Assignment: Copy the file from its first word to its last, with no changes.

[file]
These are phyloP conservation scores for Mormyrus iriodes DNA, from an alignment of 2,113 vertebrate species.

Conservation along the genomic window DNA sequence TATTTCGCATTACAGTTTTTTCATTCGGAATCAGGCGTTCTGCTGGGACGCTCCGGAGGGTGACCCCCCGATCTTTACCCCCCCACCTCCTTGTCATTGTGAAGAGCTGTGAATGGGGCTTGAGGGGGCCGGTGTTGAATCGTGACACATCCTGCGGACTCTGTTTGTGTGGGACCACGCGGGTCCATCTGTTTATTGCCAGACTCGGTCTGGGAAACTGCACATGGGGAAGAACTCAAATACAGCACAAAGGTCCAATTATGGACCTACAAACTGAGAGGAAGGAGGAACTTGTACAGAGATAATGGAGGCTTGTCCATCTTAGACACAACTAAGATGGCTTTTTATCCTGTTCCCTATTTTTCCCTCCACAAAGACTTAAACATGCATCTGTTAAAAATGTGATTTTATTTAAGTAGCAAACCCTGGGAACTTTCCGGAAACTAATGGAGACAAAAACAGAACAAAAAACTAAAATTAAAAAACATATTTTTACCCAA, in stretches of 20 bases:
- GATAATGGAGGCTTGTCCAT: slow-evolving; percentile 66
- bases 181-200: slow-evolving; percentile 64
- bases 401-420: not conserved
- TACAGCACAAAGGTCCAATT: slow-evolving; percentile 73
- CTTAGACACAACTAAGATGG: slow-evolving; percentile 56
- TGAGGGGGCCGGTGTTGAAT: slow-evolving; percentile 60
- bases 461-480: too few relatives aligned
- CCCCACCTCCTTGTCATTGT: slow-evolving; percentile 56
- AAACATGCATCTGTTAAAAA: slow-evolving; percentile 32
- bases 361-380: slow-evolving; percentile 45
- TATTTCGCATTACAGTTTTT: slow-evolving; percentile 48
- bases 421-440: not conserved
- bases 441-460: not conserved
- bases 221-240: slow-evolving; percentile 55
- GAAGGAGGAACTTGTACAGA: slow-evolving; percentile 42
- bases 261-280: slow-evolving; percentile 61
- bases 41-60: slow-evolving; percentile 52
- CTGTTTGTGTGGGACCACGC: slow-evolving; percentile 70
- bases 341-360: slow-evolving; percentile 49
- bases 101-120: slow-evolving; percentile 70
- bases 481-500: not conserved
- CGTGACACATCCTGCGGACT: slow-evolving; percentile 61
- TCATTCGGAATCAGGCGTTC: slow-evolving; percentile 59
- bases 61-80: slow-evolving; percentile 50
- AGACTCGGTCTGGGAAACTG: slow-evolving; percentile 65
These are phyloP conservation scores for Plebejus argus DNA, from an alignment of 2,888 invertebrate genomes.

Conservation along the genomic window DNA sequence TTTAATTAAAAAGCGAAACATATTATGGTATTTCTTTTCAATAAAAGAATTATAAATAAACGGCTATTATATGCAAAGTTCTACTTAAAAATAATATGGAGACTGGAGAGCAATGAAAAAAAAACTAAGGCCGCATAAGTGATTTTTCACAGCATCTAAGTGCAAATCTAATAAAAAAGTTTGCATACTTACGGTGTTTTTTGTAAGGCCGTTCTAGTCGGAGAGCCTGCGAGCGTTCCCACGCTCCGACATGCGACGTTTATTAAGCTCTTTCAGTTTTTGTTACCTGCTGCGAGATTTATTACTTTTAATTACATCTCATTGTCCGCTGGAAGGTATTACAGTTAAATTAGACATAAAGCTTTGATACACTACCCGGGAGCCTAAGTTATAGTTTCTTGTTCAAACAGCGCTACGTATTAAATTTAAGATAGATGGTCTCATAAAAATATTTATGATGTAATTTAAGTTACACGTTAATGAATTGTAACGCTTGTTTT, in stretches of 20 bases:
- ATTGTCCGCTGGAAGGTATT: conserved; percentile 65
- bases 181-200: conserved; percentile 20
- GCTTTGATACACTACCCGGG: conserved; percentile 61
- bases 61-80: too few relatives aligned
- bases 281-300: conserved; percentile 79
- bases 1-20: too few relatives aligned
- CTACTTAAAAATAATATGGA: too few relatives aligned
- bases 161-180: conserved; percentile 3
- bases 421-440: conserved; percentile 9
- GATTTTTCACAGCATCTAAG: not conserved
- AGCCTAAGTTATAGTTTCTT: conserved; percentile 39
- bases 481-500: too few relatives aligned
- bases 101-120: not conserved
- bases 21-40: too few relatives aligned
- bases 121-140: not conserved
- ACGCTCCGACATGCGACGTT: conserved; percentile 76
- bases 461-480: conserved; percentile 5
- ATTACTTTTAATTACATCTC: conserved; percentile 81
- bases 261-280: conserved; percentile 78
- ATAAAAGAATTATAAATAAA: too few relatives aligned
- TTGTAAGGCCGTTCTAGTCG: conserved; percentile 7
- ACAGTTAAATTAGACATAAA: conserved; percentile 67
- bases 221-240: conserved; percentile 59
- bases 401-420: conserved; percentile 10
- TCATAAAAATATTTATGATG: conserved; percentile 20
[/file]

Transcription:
These are phyloP conservation scores for Mormyrus iriodes DNA, from an alignment of 2,113 vertebrate species.

Conservation along the genomic window DNA sequence TATTTCGCATTACAGTTTTTTCATTCGGAATCAGGCGTTCTGCTGGGACGCTCCGGAGGGTGACCCCCCGATCTTTACCCCCCCACCTCCTTGTCATTGTGAAGAGCTGTGAATGGGGCTTGAGGGGGCCGGTGTTGAATCGTGACACATCCTGCGGACTCTGTTTGTGTGGGACCACGCGGGTCCATCTGTTTATTGCCAGACTCGGTCTGGGAAACTGCACATGGGGAAGAACTCAAATACAGCACAAAGGTCCAATTATGGACCTACAAACTGAGAGGAAGGAGGAACTTGTACAGAGATAATGGAGGCTTGTCCATCTTAGACACAACTAAGATGGCTTTTTATCCTGTTCCCTATTTTTCCCTCCACAAAGACTTAAACATGCATCTGTTAAAAATGTGATTTTATTTAAGTAGCAAACCCTGGGAACTTTCCGGAAACTAATGGAGACAAAAACAGAACAAAAAACTAAAATTAAAAAACATATTTTTACCCAA, in stretches of 20 bases:
- GATAATGGAGGCTTGTCCAT: slow-evolving; percentile 66
- bases 181-200: slow-evolving; percentile 64
- bases 401-420: not conserved
- TACAGCACAAAGGTCCAATT: slow-evolving; percentile 73
- CTTAGACACAACTAAGATGG: slow-evolving; percentile 56
- TGAGGGGGCCGGTGTTGAAT: slow-evolving; percentile 60
- bases 461-480: too few relatives aligned
- CCCCACCTCCTTGTCATTGT: slow-evolving; percentile 56
- AAACATGCATCTGTTAAAAA: slow-evolving; percentile 32
- bases 361-380: slow-evolving; percentile 45
- TATTTCGCATTACAGTTTTT: slow-evolving; percentile 48
- bases 421-440: not conserved
- bases 441-460: not conserved
- bases 221-240: slow-evolving; percentile 55
- GAAGGAGGAACTTGTACAGA: slow-evolving; percentile 42
- bases 261-280: slow-evolving; percentile 61
- bases 41-60: slow-evolving; percentile 52
- CTGTTTGTGTGGGACCACGC: slow-evolving; percentile 70
- bases 341-360: slow-evolving; percentile 49
- bases 101-120: slow-evolving; percentile 70
- bases 481-500: not conserved
- CGTGACACATCCTGCGGACT: slow-evolving; percentile 61
- TCATTCGGAATCAGGCGTTC: slow-evolving; percentile 59
- bases 61-80: slow-evolving; percentile 50
- AGACTCGGTCTGGGAAACTG: slow-evolving; percentile 65
These are phyloP conservation scores for Plebejus argus DNA, from an alignment of 2,888 invertebrate genomes.

Conservation along the genomic window DNA sequence TTTAATTAAAAAGCGAAACATATTATGGTATTTCTTTTCAATAAAAGAATTATAAATAAACGGCTATTATATGCAAAGTTCTACTTAAAAATAATATGGAGACTGGAGAGCAATGAAAAAAAAACTAAGGCCGCATAAGTGATTTTTCACAGCATCTAAGTGCAAATCTAATAAAAAAGTTTGCATACTTACGGTGTTTTTTGTAAGGCCGTTCTAGTCGGAGAGCCTGCGAGCGTTCCCACGCTCCGACATGCGACGTTTATTAAGCTCTTTCAGTTTTTGTTACCTGCTGCGAGATTTATTACTTTTAATTACATCTCATTGTCCGCTGGAAGGTATTACAGTTAAATTAGACATAAAGCTTTGATACACTACCCGGGAGCCTAAGTTATAGTTTCTTGTTCAAACAGCGCTACGTATTAAATTTAAGATAGATGGTCTCATAAAAATATTTATGATGTAATTTAAGTTACACGTTAATGAATTGTAACGCTTGTTTT, in stretches of 20 bases:
- ATTGTCCGCTGGAAGGTATT: conserved; percentile 65
- bases 181-200: conserved; percentile 20
- GCTTTGATACACTACCCGGG: conserved; percentile 61
- bases 61-80: too few relatives aligned
- bases 281-300: conserved; percentile 79
- bases 1-20: too few relatives aligned
- CTACTTAAAAATAATATGGA: too few relatives aligned
- bases 161-180: conserved; percentile 3
- bases 421-440: conserved; percentile 9
- GATTTTTCACAGCATCTAAG: not conserved
- AGCCTAAGTTATAGTTTCTT: conserved; percentile 39
- bases 481-500: too few relatives aligned
- bases 101-120: not conserved
- bases 21-40: too few relatives aligned
- bases 121-140: not conserved
- ACGCTCCGACATGCGACGTT: conserved; percentile 76
- bases 461-480: conserved; percentile 5
- ATTACTTTTAATTACATCTC: conserved; percentile 81
- bases 261-280: conserved; percentile 78
- ATAAAAGAATTATAAATAAA: too few relatives aligned
- TTGTAAGGCCGTTCTAGTCG: conserved; percentile 7
- ACAGTTAAATTAGACATAAA: conserved; percentile 67
- bases 221-240: conserved; percentile 59
- bases 401-420: conserved; percentile 10
- TCATAAAAATATTTATGATG: conserved; percentile 20